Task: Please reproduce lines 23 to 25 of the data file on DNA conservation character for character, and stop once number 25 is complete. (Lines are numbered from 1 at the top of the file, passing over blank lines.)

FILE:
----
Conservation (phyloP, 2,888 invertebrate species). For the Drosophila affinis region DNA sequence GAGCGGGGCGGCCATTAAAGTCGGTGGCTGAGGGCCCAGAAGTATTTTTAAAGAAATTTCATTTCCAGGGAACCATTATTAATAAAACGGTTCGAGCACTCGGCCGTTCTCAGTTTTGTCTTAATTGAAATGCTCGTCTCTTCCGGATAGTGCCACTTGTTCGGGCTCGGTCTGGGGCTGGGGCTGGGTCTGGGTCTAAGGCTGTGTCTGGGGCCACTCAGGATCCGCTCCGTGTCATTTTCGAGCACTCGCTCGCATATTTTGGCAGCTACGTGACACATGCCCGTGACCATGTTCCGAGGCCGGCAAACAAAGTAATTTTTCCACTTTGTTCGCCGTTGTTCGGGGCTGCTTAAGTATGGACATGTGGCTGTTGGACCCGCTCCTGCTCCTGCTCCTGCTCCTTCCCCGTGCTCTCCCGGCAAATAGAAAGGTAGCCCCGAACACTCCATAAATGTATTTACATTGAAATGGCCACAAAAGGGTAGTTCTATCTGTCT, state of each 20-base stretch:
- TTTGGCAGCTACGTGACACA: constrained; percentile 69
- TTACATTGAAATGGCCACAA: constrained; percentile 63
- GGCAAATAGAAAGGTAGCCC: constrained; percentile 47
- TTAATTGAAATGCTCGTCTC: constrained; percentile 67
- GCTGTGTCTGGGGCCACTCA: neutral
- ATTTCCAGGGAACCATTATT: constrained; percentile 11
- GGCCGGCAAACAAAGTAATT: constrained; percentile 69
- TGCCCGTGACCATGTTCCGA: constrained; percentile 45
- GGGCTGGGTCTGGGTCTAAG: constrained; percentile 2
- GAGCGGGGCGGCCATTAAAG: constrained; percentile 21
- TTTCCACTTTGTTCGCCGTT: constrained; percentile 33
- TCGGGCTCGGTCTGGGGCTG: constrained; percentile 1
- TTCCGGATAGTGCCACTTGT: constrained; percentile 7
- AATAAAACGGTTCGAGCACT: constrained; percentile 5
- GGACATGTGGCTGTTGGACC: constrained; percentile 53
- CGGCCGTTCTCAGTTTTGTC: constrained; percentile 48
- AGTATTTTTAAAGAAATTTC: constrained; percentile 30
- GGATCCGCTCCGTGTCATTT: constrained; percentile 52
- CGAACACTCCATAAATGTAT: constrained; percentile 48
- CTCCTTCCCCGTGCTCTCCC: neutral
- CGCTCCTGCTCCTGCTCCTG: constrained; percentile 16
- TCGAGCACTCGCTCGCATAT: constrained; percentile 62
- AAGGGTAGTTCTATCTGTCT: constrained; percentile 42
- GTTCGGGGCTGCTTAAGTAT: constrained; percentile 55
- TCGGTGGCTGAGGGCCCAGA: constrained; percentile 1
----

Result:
- TCGAGCACTCGCTCGCATAT: constrained; percentile 62
- AAGGGTAGTTCTATCTGTCT: constrained; percentile 42
- GTTCGGGGCTGCTTAAGTAT: constrained; percentile 55